[Warning: The following contains spoilers for the series finale of Supernatural. Read at your own risk!]
I’m just going to come right out and say it: the Supernatural series finale read like the epilogue to Harry Potter and the Deathly Hallows. You know, the one that was entirely unnecessary and had an “unfortunately trite fanfiction” vibe? On one hand, I want to wallow in the inherent bitterness that comes with being a highly opinionated Supernatural fan who has not gotten her way. On the other hand, my significant other walked in as the credits rolled and asked how my “religious experience” went and when I shrugged and went “Ehhhh?” he took it upon himself to defend the show’s honor with, “They gave you 15 seasons. What else do you want?”
And that’s fair.
That’s fair because this cast and crew gave us 15 seasons. And that is insane. Furthermore, there is so much within those 15 seasons that is fantastic and innovative and that the retrospective that aired prior to the actual finale deservedly celebrated. This show has so much to be proud of, and I’m not even going to go as far as to say that “Carry On” is not one of those things. It had its moments.
It’s just not my cuppa.
Dean Winchester’s (Jensen Ackles) final death scene was one of the greatest death scenes in a series that has turned death scenes into an art form. I loved that it was a stupid accident that happened on a random, largely forgettable hunt. I loved that there were foreheads touching and “I love yous” and man-tears and promises not to bring anyone back from the dead because that always goes wrong. Finally, someone said it! But his is the point of the episode at which the klaxxon started going off in my head as I realized we still had about 30 minutes left and…oh no. Don’t do it, Supernatural…They did it.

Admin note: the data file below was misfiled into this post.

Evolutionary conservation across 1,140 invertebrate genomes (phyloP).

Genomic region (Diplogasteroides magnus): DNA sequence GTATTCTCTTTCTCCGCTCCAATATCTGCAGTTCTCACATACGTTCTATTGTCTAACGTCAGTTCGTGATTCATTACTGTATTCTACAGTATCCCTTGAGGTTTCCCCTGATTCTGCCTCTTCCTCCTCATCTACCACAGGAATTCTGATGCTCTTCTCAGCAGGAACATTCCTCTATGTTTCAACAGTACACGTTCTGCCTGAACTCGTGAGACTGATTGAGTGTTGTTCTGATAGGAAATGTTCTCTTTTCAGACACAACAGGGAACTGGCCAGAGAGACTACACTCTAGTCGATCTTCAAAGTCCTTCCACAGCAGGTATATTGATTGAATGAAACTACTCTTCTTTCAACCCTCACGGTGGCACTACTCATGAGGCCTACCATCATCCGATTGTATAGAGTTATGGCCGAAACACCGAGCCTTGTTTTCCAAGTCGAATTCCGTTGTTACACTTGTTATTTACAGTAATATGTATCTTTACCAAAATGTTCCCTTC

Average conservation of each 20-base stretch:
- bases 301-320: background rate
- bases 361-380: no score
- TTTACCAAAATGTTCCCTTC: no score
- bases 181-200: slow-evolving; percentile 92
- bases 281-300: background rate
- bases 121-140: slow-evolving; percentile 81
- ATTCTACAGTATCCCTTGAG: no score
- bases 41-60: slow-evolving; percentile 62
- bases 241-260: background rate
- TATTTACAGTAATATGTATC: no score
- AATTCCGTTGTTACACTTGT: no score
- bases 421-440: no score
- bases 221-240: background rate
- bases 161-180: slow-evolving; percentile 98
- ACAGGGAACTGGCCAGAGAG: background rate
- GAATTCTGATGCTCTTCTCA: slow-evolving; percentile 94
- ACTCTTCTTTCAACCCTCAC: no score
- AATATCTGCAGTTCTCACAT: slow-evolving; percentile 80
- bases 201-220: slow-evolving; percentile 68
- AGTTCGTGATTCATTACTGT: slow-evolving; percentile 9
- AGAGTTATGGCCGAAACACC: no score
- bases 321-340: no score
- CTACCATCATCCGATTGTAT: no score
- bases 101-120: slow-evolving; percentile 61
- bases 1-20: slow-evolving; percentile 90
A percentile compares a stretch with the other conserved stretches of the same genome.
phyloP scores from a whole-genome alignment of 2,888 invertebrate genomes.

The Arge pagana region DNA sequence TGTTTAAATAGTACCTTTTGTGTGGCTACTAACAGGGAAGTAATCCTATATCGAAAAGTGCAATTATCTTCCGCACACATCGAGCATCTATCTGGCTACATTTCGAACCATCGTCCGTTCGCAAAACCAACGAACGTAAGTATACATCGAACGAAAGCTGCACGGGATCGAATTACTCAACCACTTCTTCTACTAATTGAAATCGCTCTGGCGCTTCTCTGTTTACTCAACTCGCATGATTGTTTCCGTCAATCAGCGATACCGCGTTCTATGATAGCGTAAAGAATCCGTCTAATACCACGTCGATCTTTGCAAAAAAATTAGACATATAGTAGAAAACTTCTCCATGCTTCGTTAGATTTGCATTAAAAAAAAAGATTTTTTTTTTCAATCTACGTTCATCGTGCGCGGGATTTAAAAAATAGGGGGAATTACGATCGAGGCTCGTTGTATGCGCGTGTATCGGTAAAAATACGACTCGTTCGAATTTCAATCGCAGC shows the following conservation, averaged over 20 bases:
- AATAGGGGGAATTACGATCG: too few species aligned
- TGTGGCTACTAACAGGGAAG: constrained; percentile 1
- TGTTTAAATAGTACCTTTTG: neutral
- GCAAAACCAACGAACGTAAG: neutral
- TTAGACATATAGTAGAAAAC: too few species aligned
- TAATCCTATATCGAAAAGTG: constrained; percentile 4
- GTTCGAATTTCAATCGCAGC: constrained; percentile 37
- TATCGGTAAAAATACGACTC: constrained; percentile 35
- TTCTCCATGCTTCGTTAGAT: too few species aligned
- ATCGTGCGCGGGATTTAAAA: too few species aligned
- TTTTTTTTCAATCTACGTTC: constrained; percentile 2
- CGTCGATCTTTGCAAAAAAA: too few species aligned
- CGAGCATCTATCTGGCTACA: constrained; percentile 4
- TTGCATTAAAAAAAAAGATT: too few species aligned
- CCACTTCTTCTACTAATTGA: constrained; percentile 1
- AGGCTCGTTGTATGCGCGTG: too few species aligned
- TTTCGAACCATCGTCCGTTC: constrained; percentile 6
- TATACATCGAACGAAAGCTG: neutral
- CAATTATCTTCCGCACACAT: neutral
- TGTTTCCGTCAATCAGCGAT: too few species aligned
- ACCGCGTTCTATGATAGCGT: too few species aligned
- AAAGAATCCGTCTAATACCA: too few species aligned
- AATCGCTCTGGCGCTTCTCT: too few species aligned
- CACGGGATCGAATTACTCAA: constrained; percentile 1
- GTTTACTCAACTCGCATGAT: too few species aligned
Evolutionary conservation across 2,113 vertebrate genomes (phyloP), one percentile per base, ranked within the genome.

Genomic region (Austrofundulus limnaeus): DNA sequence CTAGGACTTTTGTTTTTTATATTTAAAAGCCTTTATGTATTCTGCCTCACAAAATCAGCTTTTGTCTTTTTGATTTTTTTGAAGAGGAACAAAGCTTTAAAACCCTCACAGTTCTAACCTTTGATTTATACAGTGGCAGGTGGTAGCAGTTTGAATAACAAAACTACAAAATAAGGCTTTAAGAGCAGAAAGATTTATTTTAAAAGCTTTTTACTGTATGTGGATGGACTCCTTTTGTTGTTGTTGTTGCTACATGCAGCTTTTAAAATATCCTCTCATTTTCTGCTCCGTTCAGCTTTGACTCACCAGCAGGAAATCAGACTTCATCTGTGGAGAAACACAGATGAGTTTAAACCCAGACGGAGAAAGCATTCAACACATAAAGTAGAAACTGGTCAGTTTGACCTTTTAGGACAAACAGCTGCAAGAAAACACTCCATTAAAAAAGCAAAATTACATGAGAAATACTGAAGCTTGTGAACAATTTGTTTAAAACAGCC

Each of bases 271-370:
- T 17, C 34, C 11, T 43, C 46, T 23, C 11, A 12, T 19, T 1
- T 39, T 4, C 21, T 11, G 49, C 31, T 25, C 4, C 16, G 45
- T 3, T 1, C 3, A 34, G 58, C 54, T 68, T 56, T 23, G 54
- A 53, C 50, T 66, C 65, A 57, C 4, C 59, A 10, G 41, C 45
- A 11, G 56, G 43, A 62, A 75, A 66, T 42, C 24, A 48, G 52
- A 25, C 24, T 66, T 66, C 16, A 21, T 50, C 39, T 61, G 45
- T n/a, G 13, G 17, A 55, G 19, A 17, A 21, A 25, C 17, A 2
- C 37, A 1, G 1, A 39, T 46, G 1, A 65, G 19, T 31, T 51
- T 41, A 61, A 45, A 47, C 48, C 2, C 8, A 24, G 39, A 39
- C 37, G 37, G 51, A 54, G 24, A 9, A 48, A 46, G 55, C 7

Let’s take a moment to acknowledge what an odd episode “Carry On” is in that it goes against so much of the show’s own messaging. Way back in 2005, in those heady days before iPhones, Snapchat and, frankly, before some of Supernatural‘s current audience may have even been born, we were introduced to Sam Winchester (Jared Padalecki) who had run away from his freaky hunter family to have a normal life. It’s implied that this was a traumatic event for his family, and well into Supernatural‘s run, “Sam runs away to college” is still bandied about as the Ultimate Betrayal in Winchester mythology. Dean showed up at Sam’s door and dragged him back into that life, setting everyone down the road to literal Hell, but 15 seasons later, we see that the brothers have adapted and seem to finally be content. They have a dog. They go to silly festivals. They’re at peace and they actually didn’t even have to die this time to get it.
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Jared Padalecki and Jensen Ackles, Supernatural
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